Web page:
7 Tips For Disciplining Your Children


When many Jamaicans think about disciplining children, what often comes to mind is corporal punishment. The average Jamaican experienced spanking in his/her childhood, and many parents are still determined not to “spare the rod and spoil the child.” This proverb is actually not from the Bible, as many think, but the good book does give instructions to “chasten” or discipline children for their own welfare.

Pros & Cons

Among the proponents of spanking is Robert Larzelere, a professor of research methodology and statistics at Oklahoma State University in Stillwater. He argued that “backup spanking” – a swat or two across the rear end following other disciplinary methods such as timeouts or taking away privileges – can be an effective tool, mostly among 2- to-6-year-olds.

Several studies have shown that children who were disciplined in this manner were found to be doing much better during adolescence than those whose parents were “overly punitive and did not show love in various ways to the child.”

Of course, not every parent or researcher practises spanking. In fact, many are adamantly against it. Murray Straus, a professor of sociology and co-director of the Family Research Laboratory at the University of New Hampshire in Durham points to the fact that several studies have shown that the more parents spank, the more likely the children are to retaliate. Additionally, they are at a higher risk for committing juvenile crimes, assaulting other children, being depressed as adults and hitting their dating or marital partners.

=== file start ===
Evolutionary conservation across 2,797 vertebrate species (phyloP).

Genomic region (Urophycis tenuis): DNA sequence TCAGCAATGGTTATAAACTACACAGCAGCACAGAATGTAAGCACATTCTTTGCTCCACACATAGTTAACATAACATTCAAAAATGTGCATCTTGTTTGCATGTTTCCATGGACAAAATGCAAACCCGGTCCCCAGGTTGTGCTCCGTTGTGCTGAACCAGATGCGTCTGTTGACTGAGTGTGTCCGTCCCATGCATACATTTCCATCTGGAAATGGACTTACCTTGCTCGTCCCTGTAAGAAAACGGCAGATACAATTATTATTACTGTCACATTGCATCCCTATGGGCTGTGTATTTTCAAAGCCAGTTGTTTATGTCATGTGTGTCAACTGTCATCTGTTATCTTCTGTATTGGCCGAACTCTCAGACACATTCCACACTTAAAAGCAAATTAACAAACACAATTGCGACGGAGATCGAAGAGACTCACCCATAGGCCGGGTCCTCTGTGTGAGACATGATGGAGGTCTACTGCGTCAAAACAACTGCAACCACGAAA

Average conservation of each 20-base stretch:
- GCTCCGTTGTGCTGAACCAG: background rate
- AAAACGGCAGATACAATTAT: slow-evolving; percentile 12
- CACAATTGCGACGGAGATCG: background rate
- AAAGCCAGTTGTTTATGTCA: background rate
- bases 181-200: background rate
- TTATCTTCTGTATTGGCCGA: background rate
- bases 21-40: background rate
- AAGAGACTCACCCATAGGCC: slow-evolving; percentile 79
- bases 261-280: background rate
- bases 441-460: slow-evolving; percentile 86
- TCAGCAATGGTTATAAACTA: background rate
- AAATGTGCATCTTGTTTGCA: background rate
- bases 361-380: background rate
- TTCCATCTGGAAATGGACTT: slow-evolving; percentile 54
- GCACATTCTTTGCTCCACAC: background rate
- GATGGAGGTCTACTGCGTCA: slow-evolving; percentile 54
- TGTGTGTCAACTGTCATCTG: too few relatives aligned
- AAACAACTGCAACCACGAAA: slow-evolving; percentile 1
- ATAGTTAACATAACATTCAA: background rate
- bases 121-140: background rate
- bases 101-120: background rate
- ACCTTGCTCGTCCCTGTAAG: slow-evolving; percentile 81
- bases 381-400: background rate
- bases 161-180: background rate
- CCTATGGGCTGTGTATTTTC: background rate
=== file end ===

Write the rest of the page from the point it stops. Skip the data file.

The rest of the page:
Disciplining without Beating

If you are anti-spanking and looking for ways to keep your children on the straight and narrow, here are some tips from a recent Gleaner article.

  1. Set the right example for your child. Children learn by example. They watch you and follow what you do. If you set rules, you must also follow them.
  2. Let your children help you as you set the rules for the family. Get them involved in deciding what is and is not acceptable, and what should be done when the rules are broken.
  3. If your child does something wrong, give them a time out – that is, make them sit in a quiet place away from others. A time out gives you time to cool off and also gives the child time to think about his behaviour.
  4. Taking away something the child likes is another option if your child has misbehaved.
  5. Praise your child when he or she does well. Reward good behaviour and let your child know how proud he or she makes you when they behave well.
  6. Spend time with your children. Get to know them. Communicate with them. Try to find out what their concerns and problems are. Encourage them to speak freely with you.
  7. If you feel that parenting is challenging and that you cannot provide discipline for your child, please seek help.